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2021 joins top 7 warmest years on record

Last year, 2021, joins the list of the seven warmest years on record, the United Nations weather agency has said on Wednesday. Picture: Ayanda Ndamane/African News Agency (ANA)

Last year, 2021, joins the list of the seven warmest years on record, the United Nations weather agency has said on Wednesday. Picture: Ayanda Ndamane/African News Agency (ANA)

Published Jan 20, 2022

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Cape Town – Last year, 2021, joins the list of the seven warmest years on record, the United Nations weather agency has said on Wednesday.

It is also the seventh consecutive year when the global temperature has been more than 1°C above pre-industrial levels; edging closer to the limit laid out under the 2015 Paris Agreement on Climate Change.

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According to the UN agency, although average global temperatures have been temporarily cooled by the 2020-2022 La Niña events, 2021 is still one of the seven warmest years on record, according to six leading international datasets consolidated by the World Meteorological Organisation (WMO).

Global warming and other long-term climate change trends are expected to continue as a result of record levels of heat-trapping greenhouse gases in the atmosphere, the agency has said.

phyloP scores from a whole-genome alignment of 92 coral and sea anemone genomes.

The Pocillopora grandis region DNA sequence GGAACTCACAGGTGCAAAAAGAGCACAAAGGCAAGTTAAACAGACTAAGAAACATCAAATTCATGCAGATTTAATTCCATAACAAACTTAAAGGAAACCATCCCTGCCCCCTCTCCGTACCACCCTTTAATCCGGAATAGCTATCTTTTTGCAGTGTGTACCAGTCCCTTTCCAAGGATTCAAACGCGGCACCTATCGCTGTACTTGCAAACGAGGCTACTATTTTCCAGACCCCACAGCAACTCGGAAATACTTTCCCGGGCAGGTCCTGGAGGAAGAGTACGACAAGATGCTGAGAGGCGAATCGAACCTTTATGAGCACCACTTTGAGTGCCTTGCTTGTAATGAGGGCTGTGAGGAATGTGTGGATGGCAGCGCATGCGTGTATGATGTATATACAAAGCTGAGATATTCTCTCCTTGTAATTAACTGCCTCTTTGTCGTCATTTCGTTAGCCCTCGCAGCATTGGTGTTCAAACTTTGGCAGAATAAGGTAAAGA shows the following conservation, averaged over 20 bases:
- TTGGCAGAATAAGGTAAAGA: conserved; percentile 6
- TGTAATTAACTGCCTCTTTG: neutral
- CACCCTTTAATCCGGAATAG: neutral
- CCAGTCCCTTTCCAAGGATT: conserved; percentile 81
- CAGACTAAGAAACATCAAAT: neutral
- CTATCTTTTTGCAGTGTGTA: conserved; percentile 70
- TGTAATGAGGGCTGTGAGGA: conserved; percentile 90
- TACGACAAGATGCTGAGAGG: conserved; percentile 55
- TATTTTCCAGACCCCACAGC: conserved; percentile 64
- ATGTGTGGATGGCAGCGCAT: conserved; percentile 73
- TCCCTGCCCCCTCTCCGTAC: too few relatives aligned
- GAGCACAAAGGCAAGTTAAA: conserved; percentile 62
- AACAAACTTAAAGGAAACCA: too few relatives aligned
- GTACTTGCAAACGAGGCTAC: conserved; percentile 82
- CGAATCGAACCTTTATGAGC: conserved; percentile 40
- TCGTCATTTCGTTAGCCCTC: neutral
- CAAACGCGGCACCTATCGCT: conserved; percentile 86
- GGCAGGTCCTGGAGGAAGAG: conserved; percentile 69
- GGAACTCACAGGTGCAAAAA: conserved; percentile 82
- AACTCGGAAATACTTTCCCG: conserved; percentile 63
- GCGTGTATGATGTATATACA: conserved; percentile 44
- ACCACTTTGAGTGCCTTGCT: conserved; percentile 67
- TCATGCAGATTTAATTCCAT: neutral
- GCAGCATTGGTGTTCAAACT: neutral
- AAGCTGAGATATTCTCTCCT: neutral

The average global temperature in 2021 was about 1.11 (± 0.13) °C above the pre-industrial era levels.

The agency says that the Paris Agreement calls for all countries to strive towards a limit of 1.5°C of global warming through concerted climate action and realistic Nationally Determined Contributions – the individual country plans that need to become a reality to slow down the rate of heating.

WMO says that it uses six international datasets “to ensure the most comprehensive, authoritative temperature assessment”, and the same data are used in its authoritative annual state of the climate reports.

Furthermore, the warmest seven years have all been since 2015; the top three being 2016, 2019 and 2020.

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An exceptionally strong El Niño event occurred in 2016, which contributed to record global average warming, said the UN agency.

“Back-to-back La Niña events mean that 2021 warming was relatively less pronounced compared to recent years. Even so, 2021 was still warmer than previous years influenced by La Niña”, WMO Secretary-General, Prof Petteri Taalas said.

ANA

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